Tibet’s water is vital to China, and to its densely populated downstream neighbors. Known as the earth’s Third Pole because it is the largest repository of fresh water outside the North and South Poles, it is a landscape of glaciers, lakes, grasslands and mighty waterfalls. The Tibetan plateau is the source of the earth’s eight largest river systems, and it even has a key role in global weather systems, with its seasonal cooling and heating not only affecting the monsoon cycle in Asia, but also atmospheric conditions right across the northern hemisphere. Tibet is a global climate change epicenter, and according to Chinese meteorologists is warming at an alarming rate, nearly three times as fast as the rest of the world.

So perhaps different, broader questions need to be raised with regard to China’s policies and Tibet’s fragile high-altitude ecosystem. In the PRC, at least in part because Tibet’s water is seen as a strategic asset by the CCP leadership, policies on Tibet remain exempt from genuine debate and inquiry. And despite the far-reaching implications of the massive infrastructure projects in process and outlined at the annual legislative sessions in Beijing this March, there is little serious engagement internationally with China’s land use policies in Tibet.

Indeed, engagement is hampered by the way the Chinese state media uses a smokescreen of opaque terminology in order to convince governments globally that their land use policies are aimed at climate change adaption and mitigation. The construction of multiple dams on the major rivers running off the plateau by powerful state-owned consortia—in one of the world’s most seismically active regions —is described as ‘water conservation construction’. The displacement of nomadic pastoralists from the ancestral grasslands they have protected for centuries is framed in terms of environmental protection, although the opposite is the case. There is a scientific consensus in the PRC and beyond that indigenous stewardship and herd mobility is essential to the health of the grasslands and helps mitigate climate change.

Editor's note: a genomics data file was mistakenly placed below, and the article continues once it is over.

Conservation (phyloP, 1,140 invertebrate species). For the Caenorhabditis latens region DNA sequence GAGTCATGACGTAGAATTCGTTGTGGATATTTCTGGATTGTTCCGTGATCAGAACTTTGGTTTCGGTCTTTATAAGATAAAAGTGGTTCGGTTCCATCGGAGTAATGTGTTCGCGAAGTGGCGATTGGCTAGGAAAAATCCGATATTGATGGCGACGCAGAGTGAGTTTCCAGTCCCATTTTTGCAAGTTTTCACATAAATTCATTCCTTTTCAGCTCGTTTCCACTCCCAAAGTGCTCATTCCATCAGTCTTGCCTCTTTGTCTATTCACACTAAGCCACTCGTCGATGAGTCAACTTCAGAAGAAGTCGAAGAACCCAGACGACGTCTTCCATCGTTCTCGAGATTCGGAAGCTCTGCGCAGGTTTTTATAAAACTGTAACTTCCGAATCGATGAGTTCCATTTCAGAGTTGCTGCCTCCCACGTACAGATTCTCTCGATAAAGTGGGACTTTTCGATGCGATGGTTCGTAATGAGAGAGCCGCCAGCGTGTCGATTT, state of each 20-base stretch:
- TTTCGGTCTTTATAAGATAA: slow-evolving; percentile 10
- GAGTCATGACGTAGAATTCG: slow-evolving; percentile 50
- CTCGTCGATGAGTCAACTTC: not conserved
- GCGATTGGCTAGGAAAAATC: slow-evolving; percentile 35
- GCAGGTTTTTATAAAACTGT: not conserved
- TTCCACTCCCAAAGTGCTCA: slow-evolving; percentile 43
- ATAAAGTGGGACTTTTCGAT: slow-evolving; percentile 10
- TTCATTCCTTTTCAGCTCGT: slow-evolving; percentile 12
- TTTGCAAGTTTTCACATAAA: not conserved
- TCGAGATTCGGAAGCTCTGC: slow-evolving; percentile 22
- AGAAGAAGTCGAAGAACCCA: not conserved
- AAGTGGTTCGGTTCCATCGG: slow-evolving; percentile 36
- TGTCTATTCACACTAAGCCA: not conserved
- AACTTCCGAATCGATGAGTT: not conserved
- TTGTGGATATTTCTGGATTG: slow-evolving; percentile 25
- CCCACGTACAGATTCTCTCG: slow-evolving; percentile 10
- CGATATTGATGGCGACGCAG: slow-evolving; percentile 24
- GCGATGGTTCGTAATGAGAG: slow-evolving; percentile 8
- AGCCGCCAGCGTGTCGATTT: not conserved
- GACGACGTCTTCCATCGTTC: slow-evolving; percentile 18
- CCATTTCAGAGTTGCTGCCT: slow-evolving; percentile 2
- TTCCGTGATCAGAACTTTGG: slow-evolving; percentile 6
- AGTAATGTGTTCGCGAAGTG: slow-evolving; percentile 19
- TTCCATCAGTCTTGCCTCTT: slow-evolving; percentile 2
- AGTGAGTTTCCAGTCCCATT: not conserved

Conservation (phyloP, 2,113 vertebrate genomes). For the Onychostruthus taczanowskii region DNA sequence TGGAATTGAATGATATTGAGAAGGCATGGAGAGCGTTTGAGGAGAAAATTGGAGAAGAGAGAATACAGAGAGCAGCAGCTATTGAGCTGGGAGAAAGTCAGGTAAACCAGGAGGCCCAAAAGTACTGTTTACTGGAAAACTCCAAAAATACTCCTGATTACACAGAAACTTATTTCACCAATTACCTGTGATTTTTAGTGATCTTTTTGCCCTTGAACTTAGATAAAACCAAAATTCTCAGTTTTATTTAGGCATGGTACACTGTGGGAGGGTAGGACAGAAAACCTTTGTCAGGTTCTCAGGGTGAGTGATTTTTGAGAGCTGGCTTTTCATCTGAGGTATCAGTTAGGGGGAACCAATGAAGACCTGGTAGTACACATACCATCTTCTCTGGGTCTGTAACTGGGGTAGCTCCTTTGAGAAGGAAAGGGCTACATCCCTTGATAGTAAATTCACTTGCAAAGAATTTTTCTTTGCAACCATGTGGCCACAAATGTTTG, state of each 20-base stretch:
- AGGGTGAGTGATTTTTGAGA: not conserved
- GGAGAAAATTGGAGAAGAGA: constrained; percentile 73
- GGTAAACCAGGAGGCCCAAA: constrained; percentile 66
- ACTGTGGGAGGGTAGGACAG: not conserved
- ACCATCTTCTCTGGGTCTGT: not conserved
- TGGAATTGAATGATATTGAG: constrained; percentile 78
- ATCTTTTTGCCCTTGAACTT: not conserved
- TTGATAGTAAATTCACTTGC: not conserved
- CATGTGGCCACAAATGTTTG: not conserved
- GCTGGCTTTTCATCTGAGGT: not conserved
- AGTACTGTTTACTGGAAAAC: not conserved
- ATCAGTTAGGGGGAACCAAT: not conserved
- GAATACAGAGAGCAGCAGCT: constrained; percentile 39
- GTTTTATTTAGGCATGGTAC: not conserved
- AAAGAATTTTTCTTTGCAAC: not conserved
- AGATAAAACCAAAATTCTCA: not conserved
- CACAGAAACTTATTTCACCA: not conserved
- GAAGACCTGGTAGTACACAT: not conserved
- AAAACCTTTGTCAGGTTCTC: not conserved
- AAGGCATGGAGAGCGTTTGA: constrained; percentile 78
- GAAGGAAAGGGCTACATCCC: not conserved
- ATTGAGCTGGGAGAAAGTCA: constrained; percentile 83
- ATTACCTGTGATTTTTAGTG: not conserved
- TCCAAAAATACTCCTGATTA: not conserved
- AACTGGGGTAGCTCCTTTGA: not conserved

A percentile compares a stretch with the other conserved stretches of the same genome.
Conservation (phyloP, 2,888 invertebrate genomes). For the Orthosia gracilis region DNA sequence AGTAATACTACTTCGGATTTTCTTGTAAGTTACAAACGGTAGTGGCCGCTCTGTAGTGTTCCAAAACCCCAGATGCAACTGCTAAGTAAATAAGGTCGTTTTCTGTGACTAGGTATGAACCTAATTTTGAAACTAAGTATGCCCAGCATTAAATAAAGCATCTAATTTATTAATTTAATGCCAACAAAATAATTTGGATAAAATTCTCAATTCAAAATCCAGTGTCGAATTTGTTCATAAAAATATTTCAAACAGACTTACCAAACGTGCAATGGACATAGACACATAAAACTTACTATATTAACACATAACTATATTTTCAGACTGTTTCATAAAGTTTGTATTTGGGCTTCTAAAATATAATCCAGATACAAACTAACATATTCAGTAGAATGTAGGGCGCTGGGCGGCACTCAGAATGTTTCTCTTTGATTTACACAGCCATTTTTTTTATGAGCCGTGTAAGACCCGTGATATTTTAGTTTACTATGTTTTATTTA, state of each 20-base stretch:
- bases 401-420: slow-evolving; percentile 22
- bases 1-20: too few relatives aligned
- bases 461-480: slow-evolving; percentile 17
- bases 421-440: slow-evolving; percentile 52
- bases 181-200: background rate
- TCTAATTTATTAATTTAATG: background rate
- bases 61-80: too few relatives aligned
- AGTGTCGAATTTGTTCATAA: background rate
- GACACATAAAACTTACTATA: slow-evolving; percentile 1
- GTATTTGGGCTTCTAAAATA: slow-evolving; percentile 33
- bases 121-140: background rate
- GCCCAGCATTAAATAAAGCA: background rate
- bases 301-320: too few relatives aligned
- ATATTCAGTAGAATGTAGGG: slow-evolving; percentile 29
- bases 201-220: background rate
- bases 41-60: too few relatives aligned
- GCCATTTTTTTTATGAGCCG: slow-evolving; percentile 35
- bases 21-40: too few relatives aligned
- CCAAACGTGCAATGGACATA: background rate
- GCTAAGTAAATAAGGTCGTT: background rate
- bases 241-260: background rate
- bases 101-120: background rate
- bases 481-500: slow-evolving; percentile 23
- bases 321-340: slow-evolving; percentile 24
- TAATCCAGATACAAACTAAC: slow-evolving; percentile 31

The dangers of the lack of interrogation of policies are already apparent: scientists have found that a combination of urbanization, intensified militarization linked to China’s strategic aims, infrastructure construction and warming temperatures are creating an ‘ecosystem shift’ in Tibetan areas of the PRC. This involves irreversible environmental damage, including the predicted disappearance of large areas of grasslands, alpine meadows, wetlands and permafrost on the Tibetan plateau by 2050, with implications for environmental security in China and South Asia.

As Li Shuo suggests, environmental problems are at the forefront of all of China’s social and economic challenges. Land-use policies on the world’s highest and largest plateau merit serious attention, and China’s strategies to address climate change need to involve the integration of science-based conservation with Tibetan stewardship of the land.

To read more about this, I suggest Blue Gold from the Highest Plateau: Tibet’s water and global climate change, a report by the International Campaign for Tibet.

Let’s congratulate China for what it’s doing to fight environmental damage and climate change. It has the world’s most ambitious clean-tech program, investing $110 billion in clean-energy technologies last year, almost as much as the U.S. and the E.U. combined.